Sometimes, just thinking up a topic in advance for this column tempts fate. For example, I knew months ago what today’s would cover. It was going to be a breeze to write, as I would have so many delicious meals to chronicle from the fantastic weeklong food tour of Mexico City I was taking in March.
Well, that didn’t happen.
Like everyone’s plans for this spring, mine were upended. I wasn’t eating tacos in Mexico City last month. I wasn’t even eating them in Napa. Instead, I was home, foraging in my pantry. I’ve been sheltering in place and have barely left my house in weeks.
Tacos haven’t been on my menu, as I don’t have the right ingredients on hand, but my larder is absurdly well stocked otherwise. I have an irrational fear of running out of anything, which causes me to purchase back-up items before I need them. When they first started issuing stay-at-home directives, I didn’t need to join the hordes sweeping everything off the shelves in our local markets. I already had my own small supermarket at home.
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In fact, between the contents of my freezer, 18 varieties of beans and lentils and a 20-pound bag of rice, not to mention the shelves of canned goods, I could feed the entire neighborhood (though I don’t have any six-foot long serving spoons, so that isn’t happening).
With the constant low level of tension that is permeating our lives these days, I can’t seem to stop cooking, even though I’m the only one around to consume what I make. Unfortunately, that isn’t as big a problem as it should be, since I also can’t seem to stop stress eating. By the time we are released from house arrest, I may have avoided the virus epidemic only to join the obesity one.
I have to admit, though, that concocting meals from what I have on hand, rather than shopping, has been a fun challenge. Until this week.
Wednesday night is the first night of Passover, my very favorite holiday and the best and foodiest Jewish celebration of all. And my pantry just isn’t up to it. I hadn’t planned for it because I was supposed to be heading to Los Angeles. With no one flying, our family gathering has been rescheduled to a virtual Seder via Zoom, which means that coming up with the ritual foods for dinner will now be an individual effort for each of us.
To me, it just won’t be Passover unless I can find a way to make matzoh ball soup, score a jar of gefilte fish and some fresh horseradish, and find a chicken to roast. But I can’t do it without shopping, so I may have to take my life into my (well-sanitized) hands and risk a trip to Whole Foods, praying that the crowds clearing off the shelves during senior hour did not mistake the matzoh for toilet paper and grab it all up (the taste is quite similar, though I think matzoh has a slightly better texture).
The gods are already laughing uproariously at me, because Wednesday also happens to be my birthday — which means a candle stuck into some very disappointing, unleavened, kosher-for-Passover dessert (as if it weren’t insult enough that the government insists on calling me “elderly”). So I’m hoping that they will give me a break and let me find what I need at the store.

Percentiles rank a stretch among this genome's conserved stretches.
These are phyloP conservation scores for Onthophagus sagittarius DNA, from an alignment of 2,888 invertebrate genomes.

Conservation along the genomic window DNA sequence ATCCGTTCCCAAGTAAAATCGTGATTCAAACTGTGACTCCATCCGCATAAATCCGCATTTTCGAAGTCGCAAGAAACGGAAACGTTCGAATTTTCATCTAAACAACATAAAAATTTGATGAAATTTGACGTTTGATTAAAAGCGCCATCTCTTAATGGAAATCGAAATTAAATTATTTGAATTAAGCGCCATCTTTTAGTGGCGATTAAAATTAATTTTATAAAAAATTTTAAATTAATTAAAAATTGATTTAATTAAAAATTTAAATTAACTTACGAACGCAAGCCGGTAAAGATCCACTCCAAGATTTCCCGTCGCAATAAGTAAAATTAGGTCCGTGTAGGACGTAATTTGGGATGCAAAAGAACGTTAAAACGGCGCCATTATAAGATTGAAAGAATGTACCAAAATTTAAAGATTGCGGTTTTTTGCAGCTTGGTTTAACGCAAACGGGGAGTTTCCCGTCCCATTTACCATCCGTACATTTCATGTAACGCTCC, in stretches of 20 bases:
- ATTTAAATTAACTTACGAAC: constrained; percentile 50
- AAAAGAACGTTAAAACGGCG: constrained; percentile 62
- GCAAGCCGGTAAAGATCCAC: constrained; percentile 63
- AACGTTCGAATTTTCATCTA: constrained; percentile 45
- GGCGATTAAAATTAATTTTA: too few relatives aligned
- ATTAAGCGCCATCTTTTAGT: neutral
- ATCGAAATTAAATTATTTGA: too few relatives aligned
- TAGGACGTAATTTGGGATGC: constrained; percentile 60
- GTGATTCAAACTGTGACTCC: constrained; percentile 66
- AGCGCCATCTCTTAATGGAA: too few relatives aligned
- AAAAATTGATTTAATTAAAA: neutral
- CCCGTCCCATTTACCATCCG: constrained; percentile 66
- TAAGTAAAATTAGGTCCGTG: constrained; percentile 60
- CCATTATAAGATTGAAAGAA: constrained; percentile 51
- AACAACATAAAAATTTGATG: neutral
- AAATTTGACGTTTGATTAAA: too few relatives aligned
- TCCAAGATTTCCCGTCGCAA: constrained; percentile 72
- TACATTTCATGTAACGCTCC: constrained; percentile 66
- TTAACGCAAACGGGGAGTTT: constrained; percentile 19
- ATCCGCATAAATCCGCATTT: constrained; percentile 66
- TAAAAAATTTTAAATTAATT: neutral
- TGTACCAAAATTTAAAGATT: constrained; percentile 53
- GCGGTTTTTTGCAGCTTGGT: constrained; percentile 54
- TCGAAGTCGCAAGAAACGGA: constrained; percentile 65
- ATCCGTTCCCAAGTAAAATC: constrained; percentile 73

But if not, I have a back-up plan.
I’m still jonesing for the Mexican food I didn’t get to eat in Mexico. And I hear my favorite taco stand is open for takeout.
Corn tortillas are flat — they could qualify as unleavened bread. Cilantro is a bitter herb (at least to me). Fish tacos with jalapenos could be a tasty alternative to gefilte fish with horseradish. And tortilla soup might be a good replacement for matzoh balls. There’s even chicken in the soup, so I wouldn’t need to roast a bird.
As for my birthday cake, I have an even simpler solution.
I’m not going to need it.
I see no reason that I should continue to get older while everything else in the world is standing still.
Pasta with Tuna and Tomato Sauce
I may need to go to the store this week, but I prefer that you stay home so I don’t run into a crowd there. I’m reprinting this favorite pasta recipe because it relies almost entirely on staples that are likely already in your pantry. Well, you may need to go to the farmers market or run into a store quickly to pick up some parsley — just be quick about it and try not to breathe or touch anything.
3 Tbsp. olive oil
3-4 cloves garlic, minced
1 bunch Italian parsley, finely chopped
1 large pinch dried hot peppers (or to taste)
1 large can (28 ounces) Italian plum tomatoes in juice
1 can (6 ounces)* high-quality tuna packed in olive oil
Salt and fresh-ground pepper to taste
1 Tbsp. capers
1 lb. vermicelli or spaghettini
Coarsely chop the tomatoes and set aside, with their juice. Drain the oil from the tuna into a large sauté pan over medium heat, and add the additional olive oil. When the oil is hot, add the garlic and sauté until it begins to change color (don’t let it burn or it will get bitter). Add the parsley and hot pepper flakes, and cook for about another minute. Add the tomatoes and their juice and lower the heat, simmering uncovered for about 25 minutes. Stir frequently. If the mixture gets dry, add a bit of water.
Stir in the tuna, gently breaking apart the pieces. Don’t pulverize it – you want some texture. Stir in the capers, and salt and pepper to taste. (Be sure to taste – the tuna and tomatoes both have salt in them, so the sauce may not need more.) Cook for about 3 minutes more, to blend the flavors.
To serve, cook the pasta of your choice according to package directions, drain, and toss with the warm sauce. (If the sauce has thickened, thin it with a couple tablespoons of the pasta cooking water.)
*Note: The tuna is mostly a flavoring in this sauce. If you want to make the dish heartier, you can add another can. And I have also successfully substituted canned salmon.
Betty Teller fervently hopes the curve flattens out before she loses her mind. Tell her how you’re handling house arrest at email@example.com.